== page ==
He gave as an example. “Both players go up for the ball and it becomes a game of millimetres trying to distil whether the ball touches one player’s hand and goes into another player’s hand and that constitutes a knock-on. There is a case for us to say, ‘does that really matter in a contest for the ball?’ If two players go up for a ball and someone comes down with the ball, whether it be a defender or an attacker, does it really matter?”

I totally agree.

I particularly liked the question he asked: “Does it really matter?”

Because if officials had taken this attitude 25 years ago, before we had to endure an unprecedented number of rule changes, rule interpretations, new rules, then new rules to cover up for the new rules that were wrong, refereeing procedures, the totally unnecessary introduction of a second referee and all the other rubbish our game has been subjected to, I’m sure things would’ve been very different indeed.

Does it matter? Is it significant? What effect will this rule change have on other aspects of the game? What effect will it have if we DON’T change a rule?

Before changing or introducing a new rule, or interpretation, wait a while and see if the rule change is really necessary in the long term. It used to take ages to change a rule. Now we change them as often as we change our underwear.

There’s an important philosophy here: referees need discretion; trust them.

Always consider these questions. Is it a significant breach? Do we need a penalty at this point? Can I let that slide this time?

There were a flurry of first-half penalties in this year's Origin game three.

There were a flurry of first-half penalties in this year’s Origin game three.Credit:Dan Himbrechts

Mid-air contests, double movements, possible obstructions, knock-ons and knock-backs, marginal offsides, putting the foot on the ball in the play-the-ball, THE BLOODY STRIPPING RULE, escorts running kick chasers off the ball, forward passes, mid-air tackles: all these things are primarily subjective calls. If we can simplify the rules – with a mentality of “does it really matter?” – we can make life so much easier for the referees and players.

The fans and media types will still complain if a decision goes against their team, but we can’t stop that from happening. The positive is that we can keep the game moving via less stoppages and interjections from the referees.

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I’d go further.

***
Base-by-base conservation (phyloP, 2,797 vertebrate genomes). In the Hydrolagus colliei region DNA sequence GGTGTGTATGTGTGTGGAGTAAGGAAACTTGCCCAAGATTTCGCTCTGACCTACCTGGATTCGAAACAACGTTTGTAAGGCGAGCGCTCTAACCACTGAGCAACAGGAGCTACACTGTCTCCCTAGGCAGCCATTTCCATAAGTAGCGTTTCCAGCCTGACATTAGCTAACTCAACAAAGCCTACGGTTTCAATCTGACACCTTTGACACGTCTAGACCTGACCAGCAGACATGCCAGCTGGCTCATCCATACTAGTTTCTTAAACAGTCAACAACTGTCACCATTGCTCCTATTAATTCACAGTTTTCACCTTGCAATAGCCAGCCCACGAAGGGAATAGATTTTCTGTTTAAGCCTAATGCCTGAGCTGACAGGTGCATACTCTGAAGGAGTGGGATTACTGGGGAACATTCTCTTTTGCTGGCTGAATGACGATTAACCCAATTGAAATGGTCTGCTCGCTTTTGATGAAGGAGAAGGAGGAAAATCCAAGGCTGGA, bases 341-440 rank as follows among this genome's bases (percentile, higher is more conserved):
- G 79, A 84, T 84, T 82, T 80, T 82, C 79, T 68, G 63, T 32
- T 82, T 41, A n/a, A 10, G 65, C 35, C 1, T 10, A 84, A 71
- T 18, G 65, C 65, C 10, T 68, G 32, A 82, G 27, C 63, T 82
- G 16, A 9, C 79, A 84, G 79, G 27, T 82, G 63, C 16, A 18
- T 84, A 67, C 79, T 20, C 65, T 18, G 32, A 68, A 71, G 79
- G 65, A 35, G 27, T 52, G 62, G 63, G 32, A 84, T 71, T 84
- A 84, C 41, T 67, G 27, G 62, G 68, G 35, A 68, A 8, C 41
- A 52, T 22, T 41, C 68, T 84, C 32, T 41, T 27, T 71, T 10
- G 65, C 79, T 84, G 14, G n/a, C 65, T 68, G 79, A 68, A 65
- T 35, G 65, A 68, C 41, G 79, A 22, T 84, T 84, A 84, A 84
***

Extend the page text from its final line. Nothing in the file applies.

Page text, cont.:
We don’t need seven-tackle sets from the 20-metre mark every time a ball goes dead, or for missed field goals, or for the attacking team dropping the ball over the opponent’s goal line, or a defender catching the ball on the full in his own in-goal. Why do you get punished 20 metres of territory and an extra tackle for these events?

We don’t need two referees. Never did. It’s time to give it up. At present, the pesky pocket referee is the one who sends most try referrals to the bunker. You can hear them: “Check this, check that, inside shoulder, outside shoulder, check everything!”

Our game doesn’t need the ridiculous sight of one team packing half a scrum to stop the game clock. It’s amateurish. Stop the clock at the infringement.

Our scrums are embarrassing. We don’t need them any more. They are from a different era.

I don’t think players should have to rake the ball back with their foot in the play-the-ball. This is a throwback to another era. The game is faster and better if we just allow them to roll it back. See the UK Super League. It works well.

Back to the BLOODY STRIPPING RULE. Giving a team six more tackles because a ball runner gets the ball knocked from his grasp. Saying a ball runner didn’t knock it on because a defender knocked it loose. Saying the defender knocked it on because he forced the ball runner to lose the ball from his grip with a legitimate tackle. Say what? How did we get to this situation?

The fans love players taking quick taps from penalties. Yet the referees seem to panic every time it happens and pull them back. Not on the right mark. The referees weren’t ready. The players weren’t ready. You had a teammate in front of the ball.

That’s the whole bloody idea of the quick tap. No one is ready for it!

Back to Annesley’s words: “Does it really matter?”

Let’s start making rules and interpretations that make the game a better spectacle, rather than some forlorn and flawed objective of just trying to save referees from criticism and allowing technology to run the game.

Maybe you agree or disagree? Let me know your thoughts.

Meanwhile, Graeme Annesley, you are on the right track. Please persevere with this line of thinking, sir.